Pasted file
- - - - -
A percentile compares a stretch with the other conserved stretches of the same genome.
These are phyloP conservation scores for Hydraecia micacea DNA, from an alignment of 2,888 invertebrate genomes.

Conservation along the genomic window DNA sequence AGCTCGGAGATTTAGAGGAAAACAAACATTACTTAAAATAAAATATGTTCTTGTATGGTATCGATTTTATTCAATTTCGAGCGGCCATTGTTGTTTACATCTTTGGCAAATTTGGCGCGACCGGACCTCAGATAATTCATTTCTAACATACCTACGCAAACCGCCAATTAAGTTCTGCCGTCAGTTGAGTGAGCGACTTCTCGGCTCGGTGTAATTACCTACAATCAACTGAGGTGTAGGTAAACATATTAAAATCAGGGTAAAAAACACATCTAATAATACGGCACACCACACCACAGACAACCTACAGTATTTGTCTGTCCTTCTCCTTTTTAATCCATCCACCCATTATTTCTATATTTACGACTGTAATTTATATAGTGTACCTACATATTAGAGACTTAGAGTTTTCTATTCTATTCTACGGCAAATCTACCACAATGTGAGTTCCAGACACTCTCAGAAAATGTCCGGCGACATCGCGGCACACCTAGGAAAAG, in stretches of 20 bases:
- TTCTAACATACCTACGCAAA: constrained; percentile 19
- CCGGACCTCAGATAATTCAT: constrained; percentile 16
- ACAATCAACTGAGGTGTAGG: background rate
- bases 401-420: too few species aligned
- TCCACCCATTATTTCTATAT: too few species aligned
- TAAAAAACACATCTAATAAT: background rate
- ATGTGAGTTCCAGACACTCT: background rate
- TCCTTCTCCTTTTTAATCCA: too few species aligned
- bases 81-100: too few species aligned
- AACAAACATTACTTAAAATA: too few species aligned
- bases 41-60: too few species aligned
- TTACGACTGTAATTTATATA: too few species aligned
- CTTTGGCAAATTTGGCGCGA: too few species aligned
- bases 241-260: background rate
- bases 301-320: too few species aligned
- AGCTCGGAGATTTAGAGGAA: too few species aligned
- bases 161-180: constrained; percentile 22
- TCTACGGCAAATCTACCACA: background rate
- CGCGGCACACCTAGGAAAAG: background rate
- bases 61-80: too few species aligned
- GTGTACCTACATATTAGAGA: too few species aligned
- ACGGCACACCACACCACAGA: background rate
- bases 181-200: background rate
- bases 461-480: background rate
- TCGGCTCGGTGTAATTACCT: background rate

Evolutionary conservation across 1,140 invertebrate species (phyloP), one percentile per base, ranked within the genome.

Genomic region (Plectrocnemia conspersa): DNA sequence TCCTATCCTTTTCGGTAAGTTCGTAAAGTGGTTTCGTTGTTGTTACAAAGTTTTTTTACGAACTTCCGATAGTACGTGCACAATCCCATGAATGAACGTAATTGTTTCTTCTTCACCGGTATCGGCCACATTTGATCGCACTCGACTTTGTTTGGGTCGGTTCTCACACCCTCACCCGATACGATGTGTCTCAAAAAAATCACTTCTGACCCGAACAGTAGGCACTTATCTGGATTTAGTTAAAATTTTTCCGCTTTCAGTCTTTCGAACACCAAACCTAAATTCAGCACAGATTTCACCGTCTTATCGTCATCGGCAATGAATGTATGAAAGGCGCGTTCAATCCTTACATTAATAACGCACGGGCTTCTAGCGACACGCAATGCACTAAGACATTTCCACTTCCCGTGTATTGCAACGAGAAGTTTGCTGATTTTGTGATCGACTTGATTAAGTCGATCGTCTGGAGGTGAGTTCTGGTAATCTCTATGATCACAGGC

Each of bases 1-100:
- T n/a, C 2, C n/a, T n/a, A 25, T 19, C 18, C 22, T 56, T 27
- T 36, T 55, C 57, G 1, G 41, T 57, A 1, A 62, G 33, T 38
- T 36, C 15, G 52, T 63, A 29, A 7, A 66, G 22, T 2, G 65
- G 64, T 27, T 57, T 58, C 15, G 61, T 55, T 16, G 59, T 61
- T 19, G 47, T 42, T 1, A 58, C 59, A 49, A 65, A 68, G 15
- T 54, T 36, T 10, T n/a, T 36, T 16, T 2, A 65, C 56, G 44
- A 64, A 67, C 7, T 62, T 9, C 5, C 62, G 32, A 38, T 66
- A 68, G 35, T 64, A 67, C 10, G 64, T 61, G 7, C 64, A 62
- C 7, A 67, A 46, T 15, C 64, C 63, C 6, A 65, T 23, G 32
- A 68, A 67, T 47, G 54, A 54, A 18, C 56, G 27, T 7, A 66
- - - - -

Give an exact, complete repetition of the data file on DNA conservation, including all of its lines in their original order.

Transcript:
A percentile compares a stretch with the other conserved stretches of the same genome.
These are phyloP conservation scores for Hydraecia micacea DNA, from an alignment of 2,888 invertebrate genomes.

Conservation along the genomic window DNA sequence AGCTCGGAGATTTAGAGGAAAACAAACATTACTTAAAATAAAATATGTTCTTGTATGGTATCGATTTTATTCAATTTCGAGCGGCCATTGTTGTTTACATCTTTGGCAAATTTGGCGCGACCGGACCTCAGATAATTCATTTCTAACATACCTACGCAAACCGCCAATTAAGTTCTGCCGTCAGTTGAGTGAGCGACTTCTCGGCTCGGTGTAATTACCTACAATCAACTGAGGTGTAGGTAAACATATTAAAATCAGGGTAAAAAACACATCTAATAATACGGCACACCACACCACAGACAACCTACAGTATTTGTCTGTCCTTCTCCTTTTTAATCCATCCACCCATTATTTCTATATTTACGACTGTAATTTATATAGTGTACCTACATATTAGAGACTTAGAGTTTTCTATTCTATTCTACGGCAAATCTACCACAATGTGAGTTCCAGACACTCTCAGAAAATGTCCGGCGACATCGCGGCACACCTAGGAAAAG, in stretches of 20 bases:
- TTCTAACATACCTACGCAAA: constrained; percentile 19
- CCGGACCTCAGATAATTCAT: constrained; percentile 16
- ACAATCAACTGAGGTGTAGG: background rate
- bases 401-420: too few species aligned
- TCCACCCATTATTTCTATAT: too few species aligned
- TAAAAAACACATCTAATAAT: background rate
- ATGTGAGTTCCAGACACTCT: background rate
- TCCTTCTCCTTTTTAATCCA: too few species aligned
- bases 81-100: too few species aligned
- AACAAACATTACTTAAAATA: too few species aligned
- bases 41-60: too few species aligned
- TTACGACTGTAATTTATATA: too few species aligned
- CTTTGGCAAATTTGGCGCGA: too few species aligned
- bases 241-260: background rate
- bases 301-320: too few species aligned
- AGCTCGGAGATTTAGAGGAA: too few species aligned
- bases 161-180: constrained; percentile 22
- TCTACGGCAAATCTACCACA: background rate
- CGCGGCACACCTAGGAAAAG: background rate
- bases 61-80: too few species aligned
- GTGTACCTACATATTAGAGA: too few species aligned
- ACGGCACACCACACCACAGA: background rate
- bases 181-200: background rate
- bases 461-480: background rate
- TCGGCTCGGTGTAATTACCT: background rate

Evolutionary conservation across 1,140 invertebrate species (phyloP), one percentile per base, ranked within the genome.

Genomic region (Plectrocnemia conspersa): DNA sequence TCCTATCCTTTTCGGTAAGTTCGTAAAGTGGTTTCGTTGTTGTTACAAAGTTTTTTTACGAACTTCCGATAGTACGTGCACAATCCCATGAATGAACGTAATTGTTTCTTCTTCACCGGTATCGGCCACATTTGATCGCACTCGACTTTGTTTGGGTCGGTTCTCACACCCTCACCCGATACGATGTGTCTCAAAAAAATCACTTCTGACCCGAACAGTAGGCACTTATCTGGATTTAGTTAAAATTTTTCCGCTTTCAGTCTTTCGAACACCAAACCTAAATTCAGCACAGATTTCACCGTCTTATCGTCATCGGCAATGAATGTATGAAAGGCGCGTTCAATCCTTACATTAATAACGCACGGGCTTCTAGCGACACGCAATGCACTAAGACATTTCCACTTCCCGTGTATTGCAACGAGAAGTTTGCTGATTTTGTGATCGACTTGATTAAGTCGATCGTCTGGAGGTGAGTTCTGGTAATCTCTATGATCACAGGC

Each of bases 1-100:
- T n/a, C 2, C n/a, T n/a, A 25, T 19, C 18, C 22, T 56, T 27
- T 36, T 55, C 57, G 1, G 41, T 57, A 1, A 62, G 33, T 38
- T 36, C 15, G 52, T 63, A 29, A 7, A 66, G 22, T 2, G 65
- G 64, T 27, T 57, T 58, C 15, G 61, T 55, T 16, G 59, T 61
- T 19, G 47, T 42, T 1, A 58, C 59, A 49, A 65, A 68, G 15
- T 54, T 36, T 10, T n/a, T 36, T 16, T 2, A 65, C 56, G 44
- A 64, A 67, C 7, T 62, T 9, C 5, C 62, G 32, A 38, T 66
- A 68, G 35, T 64, A 67, C 10, G 64, T 61, G 7, C 64, A 62
- C 7, A 67, A 46, T 15, C 64, C 63, C 6, A 65, T 23, G 32
- A 68, A 67, T 47, G 54, A 54, A 18, C 56, G 27, T 7, A 66